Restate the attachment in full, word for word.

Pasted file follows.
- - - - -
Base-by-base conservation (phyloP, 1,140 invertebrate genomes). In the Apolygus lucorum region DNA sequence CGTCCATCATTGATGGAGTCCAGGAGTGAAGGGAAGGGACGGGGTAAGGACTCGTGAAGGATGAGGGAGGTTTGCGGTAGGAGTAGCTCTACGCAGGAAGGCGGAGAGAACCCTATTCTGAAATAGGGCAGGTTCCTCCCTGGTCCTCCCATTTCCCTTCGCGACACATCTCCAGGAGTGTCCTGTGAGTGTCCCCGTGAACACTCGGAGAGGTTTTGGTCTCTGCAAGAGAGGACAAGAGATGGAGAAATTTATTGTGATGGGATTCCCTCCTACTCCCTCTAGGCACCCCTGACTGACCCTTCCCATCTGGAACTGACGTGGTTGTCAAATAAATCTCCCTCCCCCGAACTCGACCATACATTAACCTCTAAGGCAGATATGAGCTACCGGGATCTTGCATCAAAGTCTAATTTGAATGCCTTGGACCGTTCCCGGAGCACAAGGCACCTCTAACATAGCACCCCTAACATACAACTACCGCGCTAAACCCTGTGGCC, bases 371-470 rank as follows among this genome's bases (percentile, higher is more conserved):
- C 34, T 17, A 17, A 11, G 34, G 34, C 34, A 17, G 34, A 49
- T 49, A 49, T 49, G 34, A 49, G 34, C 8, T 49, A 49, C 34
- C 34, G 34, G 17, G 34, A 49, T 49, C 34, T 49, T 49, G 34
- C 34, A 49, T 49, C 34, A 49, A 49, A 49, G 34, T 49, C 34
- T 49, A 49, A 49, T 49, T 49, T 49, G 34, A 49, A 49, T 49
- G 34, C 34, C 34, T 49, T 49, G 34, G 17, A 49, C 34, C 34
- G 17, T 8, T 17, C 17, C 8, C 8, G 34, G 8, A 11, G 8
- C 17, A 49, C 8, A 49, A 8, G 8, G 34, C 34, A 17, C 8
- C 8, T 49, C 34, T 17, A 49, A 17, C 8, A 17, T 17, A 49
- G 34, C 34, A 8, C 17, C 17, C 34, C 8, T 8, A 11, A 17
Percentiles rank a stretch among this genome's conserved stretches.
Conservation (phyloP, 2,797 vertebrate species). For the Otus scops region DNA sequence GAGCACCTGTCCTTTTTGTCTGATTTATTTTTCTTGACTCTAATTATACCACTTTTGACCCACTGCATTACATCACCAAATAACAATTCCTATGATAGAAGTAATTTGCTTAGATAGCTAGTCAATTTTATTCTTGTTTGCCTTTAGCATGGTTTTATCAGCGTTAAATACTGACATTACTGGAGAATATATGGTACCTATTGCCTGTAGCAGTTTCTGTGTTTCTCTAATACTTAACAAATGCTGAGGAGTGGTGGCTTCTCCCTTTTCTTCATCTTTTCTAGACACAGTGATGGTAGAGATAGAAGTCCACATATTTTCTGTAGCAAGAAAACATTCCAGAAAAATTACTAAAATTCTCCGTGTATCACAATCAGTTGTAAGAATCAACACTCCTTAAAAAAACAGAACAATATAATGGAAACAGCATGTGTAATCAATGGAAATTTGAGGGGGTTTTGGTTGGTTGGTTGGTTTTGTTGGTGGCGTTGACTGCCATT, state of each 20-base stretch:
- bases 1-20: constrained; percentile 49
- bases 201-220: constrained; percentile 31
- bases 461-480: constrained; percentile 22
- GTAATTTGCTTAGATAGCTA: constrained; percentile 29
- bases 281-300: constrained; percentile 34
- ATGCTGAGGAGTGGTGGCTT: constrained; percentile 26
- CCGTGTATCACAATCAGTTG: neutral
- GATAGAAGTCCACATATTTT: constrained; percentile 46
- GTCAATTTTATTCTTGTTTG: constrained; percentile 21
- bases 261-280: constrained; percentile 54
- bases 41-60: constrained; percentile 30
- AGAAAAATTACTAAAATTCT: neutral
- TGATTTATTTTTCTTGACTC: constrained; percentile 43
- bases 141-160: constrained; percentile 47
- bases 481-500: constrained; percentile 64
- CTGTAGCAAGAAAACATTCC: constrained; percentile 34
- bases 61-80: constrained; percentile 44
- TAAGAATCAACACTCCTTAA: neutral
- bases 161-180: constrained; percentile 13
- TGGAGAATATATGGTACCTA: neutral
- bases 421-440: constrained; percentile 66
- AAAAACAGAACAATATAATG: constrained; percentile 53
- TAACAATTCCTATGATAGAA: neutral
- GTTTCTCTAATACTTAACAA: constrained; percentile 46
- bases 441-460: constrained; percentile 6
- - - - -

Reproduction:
Base-by-base conservation (phyloP, 1,140 invertebrate genomes). In the Apolygus lucorum region DNA sequence CGTCCATCATTGATGGAGTCCAGGAGTGAAGGGAAGGGACGGGGTAAGGACTCGTGAAGGATGAGGGAGGTTTGCGGTAGGAGTAGCTCTACGCAGGAAGGCGGAGAGAACCCTATTCTGAAATAGGGCAGGTTCCTCCCTGGTCCTCCCATTTCCCTTCGCGACACATCTCCAGGAGTGTCCTGTGAGTGTCCCCGTGAACACTCGGAGAGGTTTTGGTCTCTGCAAGAGAGGACAAGAGATGGAGAAATTTATTGTGATGGGATTCCCTCCTACTCCCTCTAGGCACCCCTGACTGACCCTTCCCATCTGGAACTGACGTGGTTGTCAAATAAATCTCCCTCCCCCGAACTCGACCATACATTAACCTCTAAGGCAGATATGAGCTACCGGGATCTTGCATCAAAGTCTAATTTGAATGCCTTGGACCGTTCCCGGAGCACAAGGCACCTCTAACATAGCACCCCTAACATACAACTACCGCGCTAAACCCTGTGGCC, bases 371-470 rank as follows among this genome's bases (percentile, higher is more conserved):
- C 34, T 17, A 17, A 11, G 34, G 34, C 34, A 17, G 34, A 49
- T 49, A 49, T 49, G 34, A 49, G 34, C 8, T 49, A 49, C 34
- C 34, G 34, G 17, G 34, A 49, T 49, C 34, T 49, T 49, G 34
- C 34, A 49, T 49, C 34, A 49, A 49, A 49, G 34, T 49, C 34
- T 49, A 49, A 49, T 49, T 49, T 49, G 34, A 49, A 49, T 49
- G 34, C 34, C 34, T 49, T 49, G 34, G 17, A 49, C 34, C 34
- G 17, T 8, T 17, C 17, C 8, C 8, G 34, G 8, A 11, G 8
- C 17, A 49, C 8, A 49, A 8, G 8, G 34, C 34, A 17, C 8
- C 8, T 49, C 34, T 17, A 49, A 17, C 8, A 17, T 17, A 49
- G 34, C 34, A 8, C 17, C 17, C 34, C 8, T 8, A 11, A 17
Percentiles rank a stretch among this genome's conserved stretches.
Conservation (phyloP, 2,797 vertebrate species). For the Otus scops region DNA sequence GAGCACCTGTCCTTTTTGTCTGATTTATTTTTCTTGACTCTAATTATACCACTTTTGACCCACTGCATTACATCACCAAATAACAATTCCTATGATAGAAGTAATTTGCTTAGATAGCTAGTCAATTTTATTCTTGTTTGCCTTTAGCATGGTTTTATCAGCGTTAAATACTGACATTACTGGAGAATATATGGTACCTATTGCCTGTAGCAGTTTCTGTGTTTCTCTAATACTTAACAAATGCTGAGGAGTGGTGGCTTCTCCCTTTTCTTCATCTTTTCTAGACACAGTGATGGTAGAGATAGAAGTCCACATATTTTCTGTAGCAAGAAAACATTCCAGAAAAATTACTAAAATTCTCCGTGTATCACAATCAGTTGTAAGAATCAACACTCCTTAAAAAAACAGAACAATATAATGGAAACAGCATGTGTAATCAATGGAAATTTGAGGGGGTTTTGGTTGGTTGGTTGGTTTTGTTGGTGGCGTTGACTGCCATT, state of each 20-base stretch:
- bases 1-20: constrained; percentile 49
- bases 201-220: constrained; percentile 31
- bases 461-480: constrained; percentile 22
- GTAATTTGCTTAGATAGCTA: constrained; percentile 29
- bases 281-300: constrained; percentile 34
- ATGCTGAGGAGTGGTGGCTT: constrained; percentile 26
- CCGTGTATCACAATCAGTTG: neutral
- GATAGAAGTCCACATATTTT: constrained; percentile 46
- GTCAATTTTATTCTTGTTTG: constrained; percentile 21
- bases 261-280: constrained; percentile 54
- bases 41-60: constrained; percentile 30
- AGAAAAATTACTAAAATTCT: neutral
- TGATTTATTTTTCTTGACTC: constrained; percentile 43
- bases 141-160: constrained; percentile 47
- bases 481-500: constrained; percentile 64
- CTGTAGCAAGAAAACATTCC: constrained; percentile 34
- bases 61-80: constrained; percentile 44
- TAAGAATCAACACTCCTTAA: neutral
- bases 161-180: constrained; percentile 13
- TGGAGAATATATGGTACCTA: neutral
- bases 421-440: constrained; percentile 66
- AAAAACAGAACAATATAATG: constrained; percentile 53
- TAACAATTCCTATGATAGAA: neutral
- GTTTCTCTAATACTTAACAA: constrained; percentile 46
- bases 441-460: constrained; percentile 6